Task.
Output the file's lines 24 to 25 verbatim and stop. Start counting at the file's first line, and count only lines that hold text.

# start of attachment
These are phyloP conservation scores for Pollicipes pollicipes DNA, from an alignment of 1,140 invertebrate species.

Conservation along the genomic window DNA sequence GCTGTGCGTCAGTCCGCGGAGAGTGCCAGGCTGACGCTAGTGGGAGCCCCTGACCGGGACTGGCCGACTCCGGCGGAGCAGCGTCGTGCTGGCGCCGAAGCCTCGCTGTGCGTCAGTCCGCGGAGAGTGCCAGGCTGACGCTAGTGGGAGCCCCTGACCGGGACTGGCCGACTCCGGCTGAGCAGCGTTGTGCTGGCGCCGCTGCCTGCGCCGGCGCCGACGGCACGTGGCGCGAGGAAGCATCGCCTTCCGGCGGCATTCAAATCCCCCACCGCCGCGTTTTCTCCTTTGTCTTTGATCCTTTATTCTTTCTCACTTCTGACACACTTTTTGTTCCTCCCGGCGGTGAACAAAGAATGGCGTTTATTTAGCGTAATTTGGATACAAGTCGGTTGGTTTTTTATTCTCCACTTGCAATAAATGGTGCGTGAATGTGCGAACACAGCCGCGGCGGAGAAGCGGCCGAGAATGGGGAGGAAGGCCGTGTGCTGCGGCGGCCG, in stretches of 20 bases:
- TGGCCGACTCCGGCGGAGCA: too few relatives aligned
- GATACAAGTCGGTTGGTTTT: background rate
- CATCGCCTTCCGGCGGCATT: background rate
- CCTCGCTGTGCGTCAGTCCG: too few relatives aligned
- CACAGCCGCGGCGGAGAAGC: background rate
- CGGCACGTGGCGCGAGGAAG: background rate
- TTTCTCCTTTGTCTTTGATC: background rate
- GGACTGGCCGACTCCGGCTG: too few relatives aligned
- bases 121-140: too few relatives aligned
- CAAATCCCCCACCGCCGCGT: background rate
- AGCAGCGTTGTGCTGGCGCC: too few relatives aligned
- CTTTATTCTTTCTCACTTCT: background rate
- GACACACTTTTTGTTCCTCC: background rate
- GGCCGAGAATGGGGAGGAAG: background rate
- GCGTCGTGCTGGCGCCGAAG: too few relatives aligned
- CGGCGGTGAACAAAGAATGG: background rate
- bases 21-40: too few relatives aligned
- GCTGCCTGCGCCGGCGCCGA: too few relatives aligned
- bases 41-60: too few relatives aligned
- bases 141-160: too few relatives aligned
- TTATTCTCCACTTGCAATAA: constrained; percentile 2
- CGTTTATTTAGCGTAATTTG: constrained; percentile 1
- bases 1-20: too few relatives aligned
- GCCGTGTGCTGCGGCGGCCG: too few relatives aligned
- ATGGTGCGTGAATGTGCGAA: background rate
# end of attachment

- CGTTTATTTAGCGTAATTTG: constrained; percentile 1
- bases 1-20: too few relatives aligned